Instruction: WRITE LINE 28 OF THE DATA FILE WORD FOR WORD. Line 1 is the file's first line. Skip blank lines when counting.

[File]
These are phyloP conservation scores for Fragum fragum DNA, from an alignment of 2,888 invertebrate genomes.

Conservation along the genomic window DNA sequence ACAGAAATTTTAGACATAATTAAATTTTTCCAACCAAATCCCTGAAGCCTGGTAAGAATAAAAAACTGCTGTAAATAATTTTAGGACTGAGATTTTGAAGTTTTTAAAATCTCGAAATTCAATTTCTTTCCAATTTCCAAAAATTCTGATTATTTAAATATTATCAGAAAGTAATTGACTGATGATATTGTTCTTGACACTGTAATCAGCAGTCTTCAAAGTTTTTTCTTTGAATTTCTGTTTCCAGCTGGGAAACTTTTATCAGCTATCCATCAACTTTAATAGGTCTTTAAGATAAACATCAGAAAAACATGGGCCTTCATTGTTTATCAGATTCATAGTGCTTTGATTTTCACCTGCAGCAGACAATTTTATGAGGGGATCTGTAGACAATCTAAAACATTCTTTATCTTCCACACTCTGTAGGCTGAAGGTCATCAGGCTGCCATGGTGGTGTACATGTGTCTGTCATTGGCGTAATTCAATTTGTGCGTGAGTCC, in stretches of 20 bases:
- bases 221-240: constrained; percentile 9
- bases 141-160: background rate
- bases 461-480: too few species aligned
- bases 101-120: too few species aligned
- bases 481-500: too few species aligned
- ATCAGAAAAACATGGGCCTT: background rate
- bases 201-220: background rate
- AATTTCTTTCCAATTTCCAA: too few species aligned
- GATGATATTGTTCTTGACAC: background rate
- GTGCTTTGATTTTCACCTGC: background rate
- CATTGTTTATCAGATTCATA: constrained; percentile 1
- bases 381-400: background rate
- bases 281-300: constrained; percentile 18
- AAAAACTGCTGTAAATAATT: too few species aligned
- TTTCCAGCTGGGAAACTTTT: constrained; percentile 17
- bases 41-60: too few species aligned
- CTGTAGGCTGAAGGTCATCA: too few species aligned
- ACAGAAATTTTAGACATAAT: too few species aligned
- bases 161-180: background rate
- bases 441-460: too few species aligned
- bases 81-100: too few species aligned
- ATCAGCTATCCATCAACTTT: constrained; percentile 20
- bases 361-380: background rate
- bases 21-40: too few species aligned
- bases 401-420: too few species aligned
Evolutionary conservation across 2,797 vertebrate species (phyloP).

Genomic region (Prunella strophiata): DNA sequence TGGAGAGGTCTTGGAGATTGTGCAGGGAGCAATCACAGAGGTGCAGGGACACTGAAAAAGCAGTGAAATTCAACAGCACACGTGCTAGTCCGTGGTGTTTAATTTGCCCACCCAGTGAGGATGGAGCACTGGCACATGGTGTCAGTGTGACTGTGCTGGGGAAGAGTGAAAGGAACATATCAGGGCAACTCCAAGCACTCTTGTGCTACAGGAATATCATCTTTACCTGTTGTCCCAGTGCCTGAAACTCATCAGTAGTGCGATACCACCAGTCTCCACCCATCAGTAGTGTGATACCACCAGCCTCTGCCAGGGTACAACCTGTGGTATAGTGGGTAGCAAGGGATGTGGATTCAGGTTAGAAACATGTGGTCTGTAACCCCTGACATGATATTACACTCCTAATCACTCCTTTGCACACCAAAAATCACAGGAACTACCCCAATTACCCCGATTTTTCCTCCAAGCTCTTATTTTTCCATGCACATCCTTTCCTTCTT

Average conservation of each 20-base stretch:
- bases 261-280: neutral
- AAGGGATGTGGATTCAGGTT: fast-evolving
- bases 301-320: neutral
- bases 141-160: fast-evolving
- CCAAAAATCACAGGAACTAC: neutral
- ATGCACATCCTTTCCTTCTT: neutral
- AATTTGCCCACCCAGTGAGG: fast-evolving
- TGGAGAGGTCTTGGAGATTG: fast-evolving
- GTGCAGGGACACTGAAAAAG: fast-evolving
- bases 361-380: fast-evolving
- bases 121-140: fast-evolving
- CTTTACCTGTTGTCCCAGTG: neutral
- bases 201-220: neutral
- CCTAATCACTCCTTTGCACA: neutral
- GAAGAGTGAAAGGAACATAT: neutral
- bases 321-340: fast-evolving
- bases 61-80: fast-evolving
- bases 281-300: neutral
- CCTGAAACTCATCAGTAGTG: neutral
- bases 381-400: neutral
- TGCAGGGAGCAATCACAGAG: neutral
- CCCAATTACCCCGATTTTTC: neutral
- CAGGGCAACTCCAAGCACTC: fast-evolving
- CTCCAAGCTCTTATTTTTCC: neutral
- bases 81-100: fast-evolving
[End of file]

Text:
Evolutionary conservation across 2,797 vertebrate species (phyloP).